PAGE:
Sound — 7
Bryan Adams was a superstar extraordinaire when his MTV Unplugged record hit shelves in late 1997. Following the unplugged format of many artists before him, Adams went for a rootsier take on his massive chart toppers, most successfully "Cuts Like A Knife" and "18 Til I Die". The musicianship is well rounded, with instruments such as the mandolin brought in to balance out the standard electric-band-gone-acoustic feel of countless unplugged-style records. The music holds it's own amongst a sea of sappy acoustic ballads and cheap crowd pleasers, with Adams often ditching his rock n' roll persona for a sensitive singer/songwriter mask. It works 95% of the time, but the rest of the record is a bore.
Lyrics — 9
Bryan Adams has always had a strong sense of lyrical prose, and his ability to write love songs are unparalleled. Seeing as this record offered nothing but past hits, most of the lyrics I had already heard. The stark accompaniment of songs such as "Heaven" really turned me on, especially since the song was originally produced in a dated-1980s fashion (you know, synths & drum machines & the like). His raspy tenor cuts through the chimes of his acoustic guitar, giving the record a pleasurable live feel.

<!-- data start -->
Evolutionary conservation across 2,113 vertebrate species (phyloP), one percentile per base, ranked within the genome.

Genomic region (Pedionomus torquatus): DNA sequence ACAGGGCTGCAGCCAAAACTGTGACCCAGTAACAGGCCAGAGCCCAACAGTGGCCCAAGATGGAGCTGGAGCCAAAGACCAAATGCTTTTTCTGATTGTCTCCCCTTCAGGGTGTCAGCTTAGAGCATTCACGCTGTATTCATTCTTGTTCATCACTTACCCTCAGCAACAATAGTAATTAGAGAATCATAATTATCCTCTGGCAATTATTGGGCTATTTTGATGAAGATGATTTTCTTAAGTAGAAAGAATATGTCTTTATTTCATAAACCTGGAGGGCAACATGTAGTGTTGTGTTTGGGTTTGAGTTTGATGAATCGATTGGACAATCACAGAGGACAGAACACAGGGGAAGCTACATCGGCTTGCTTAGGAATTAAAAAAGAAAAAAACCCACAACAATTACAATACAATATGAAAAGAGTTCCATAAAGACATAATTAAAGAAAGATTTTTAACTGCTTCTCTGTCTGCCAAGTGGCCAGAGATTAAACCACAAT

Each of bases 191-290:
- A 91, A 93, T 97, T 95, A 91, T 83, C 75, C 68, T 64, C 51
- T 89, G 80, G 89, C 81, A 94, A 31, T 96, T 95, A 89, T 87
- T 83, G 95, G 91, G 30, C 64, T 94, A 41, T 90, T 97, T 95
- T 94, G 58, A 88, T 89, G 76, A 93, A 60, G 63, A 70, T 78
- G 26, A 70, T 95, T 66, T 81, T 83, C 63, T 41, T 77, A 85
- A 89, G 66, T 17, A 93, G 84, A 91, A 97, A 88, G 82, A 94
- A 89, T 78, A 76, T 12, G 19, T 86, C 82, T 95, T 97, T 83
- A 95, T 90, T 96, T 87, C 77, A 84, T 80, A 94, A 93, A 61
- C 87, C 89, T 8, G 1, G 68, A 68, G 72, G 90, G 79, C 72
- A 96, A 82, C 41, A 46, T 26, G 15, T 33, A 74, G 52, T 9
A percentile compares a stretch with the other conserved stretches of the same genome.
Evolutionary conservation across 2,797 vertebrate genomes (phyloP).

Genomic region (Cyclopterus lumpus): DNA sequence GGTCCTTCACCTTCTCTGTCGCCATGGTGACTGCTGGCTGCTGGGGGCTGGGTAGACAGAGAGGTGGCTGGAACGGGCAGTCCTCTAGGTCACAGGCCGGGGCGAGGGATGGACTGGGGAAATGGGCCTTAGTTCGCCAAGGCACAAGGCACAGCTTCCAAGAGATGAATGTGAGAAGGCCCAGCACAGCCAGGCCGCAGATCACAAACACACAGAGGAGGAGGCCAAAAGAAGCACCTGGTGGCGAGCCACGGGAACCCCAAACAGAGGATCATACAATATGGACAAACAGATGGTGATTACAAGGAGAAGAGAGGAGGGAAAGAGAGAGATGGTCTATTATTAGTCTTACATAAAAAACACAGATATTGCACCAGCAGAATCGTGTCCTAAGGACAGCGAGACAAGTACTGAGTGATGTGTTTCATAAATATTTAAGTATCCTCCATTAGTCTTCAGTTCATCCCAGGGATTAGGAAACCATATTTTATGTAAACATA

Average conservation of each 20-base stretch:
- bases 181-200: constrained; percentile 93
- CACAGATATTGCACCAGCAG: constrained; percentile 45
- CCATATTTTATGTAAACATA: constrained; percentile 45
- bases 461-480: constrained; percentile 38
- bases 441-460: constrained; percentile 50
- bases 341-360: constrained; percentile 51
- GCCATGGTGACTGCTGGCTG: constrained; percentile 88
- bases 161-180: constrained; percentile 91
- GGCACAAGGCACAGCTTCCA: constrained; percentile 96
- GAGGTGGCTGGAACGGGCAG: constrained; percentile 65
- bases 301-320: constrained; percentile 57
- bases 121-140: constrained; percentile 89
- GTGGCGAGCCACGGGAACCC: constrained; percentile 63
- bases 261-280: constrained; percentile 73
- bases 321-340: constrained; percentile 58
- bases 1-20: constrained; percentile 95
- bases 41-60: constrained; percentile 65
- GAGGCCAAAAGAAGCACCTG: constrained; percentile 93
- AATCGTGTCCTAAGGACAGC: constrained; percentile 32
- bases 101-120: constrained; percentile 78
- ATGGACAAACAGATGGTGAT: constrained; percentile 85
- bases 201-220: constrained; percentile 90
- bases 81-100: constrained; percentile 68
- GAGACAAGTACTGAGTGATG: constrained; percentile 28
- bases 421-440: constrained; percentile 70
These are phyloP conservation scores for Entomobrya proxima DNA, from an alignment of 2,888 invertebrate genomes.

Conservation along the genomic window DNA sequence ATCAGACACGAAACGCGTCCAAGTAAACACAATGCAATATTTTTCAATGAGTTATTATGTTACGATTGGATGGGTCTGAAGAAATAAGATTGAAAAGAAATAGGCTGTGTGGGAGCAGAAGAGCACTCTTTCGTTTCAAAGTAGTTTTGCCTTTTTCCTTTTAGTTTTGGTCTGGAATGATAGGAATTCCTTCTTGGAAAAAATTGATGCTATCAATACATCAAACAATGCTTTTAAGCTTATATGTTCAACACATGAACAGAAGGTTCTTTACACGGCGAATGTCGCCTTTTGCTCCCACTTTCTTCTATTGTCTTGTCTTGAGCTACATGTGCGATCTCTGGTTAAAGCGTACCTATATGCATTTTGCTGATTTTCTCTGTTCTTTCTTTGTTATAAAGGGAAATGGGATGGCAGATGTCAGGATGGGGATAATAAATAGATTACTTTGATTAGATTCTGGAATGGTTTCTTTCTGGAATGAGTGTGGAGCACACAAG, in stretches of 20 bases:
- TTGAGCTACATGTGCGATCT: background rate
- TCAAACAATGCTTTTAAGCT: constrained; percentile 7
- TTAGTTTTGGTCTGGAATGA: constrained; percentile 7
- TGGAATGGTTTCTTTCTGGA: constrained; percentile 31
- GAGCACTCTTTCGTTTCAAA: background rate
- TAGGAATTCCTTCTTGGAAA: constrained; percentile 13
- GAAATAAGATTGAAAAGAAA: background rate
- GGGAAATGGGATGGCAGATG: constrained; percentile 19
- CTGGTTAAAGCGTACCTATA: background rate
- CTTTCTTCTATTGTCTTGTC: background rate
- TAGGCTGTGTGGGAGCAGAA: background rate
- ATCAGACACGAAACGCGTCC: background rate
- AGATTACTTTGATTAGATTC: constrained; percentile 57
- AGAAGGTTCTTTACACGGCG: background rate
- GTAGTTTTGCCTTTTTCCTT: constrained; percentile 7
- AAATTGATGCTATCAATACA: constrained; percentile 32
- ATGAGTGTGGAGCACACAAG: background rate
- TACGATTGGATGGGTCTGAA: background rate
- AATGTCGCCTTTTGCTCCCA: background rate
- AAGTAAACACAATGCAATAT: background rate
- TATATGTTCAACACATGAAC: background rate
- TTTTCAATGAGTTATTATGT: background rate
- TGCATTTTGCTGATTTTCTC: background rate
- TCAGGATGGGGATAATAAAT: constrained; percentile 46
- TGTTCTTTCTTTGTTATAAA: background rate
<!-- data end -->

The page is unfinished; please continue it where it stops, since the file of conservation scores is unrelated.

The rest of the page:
Overall Impression — 7
Bryan Adams' MTV Unplugged is not required listening, but it is worth hearing if you're a devout Adams fan or just a fan of acoustic music in general. Certain songs (Summer of 69, Cuts Like a Knife, I'm Ready, and Back To You) really lend themselves to the acoustic delivery, while others (mainly A Little Love and When You Love Someone) should have been left off the CD. A surprising treat for the listener would definately be the blues jam that punctuates "If Ya Wanna Be Bad - Ya Gotta Be Good". The song is a breath of fresh air compared to the rest of the album, and it proved that Adams could still bring down a house. All in all, Bryan Adams MTV Unplugged is the kind of album that should be played and enjoyed at backyard barbeques, but not necessarily played anywhere else.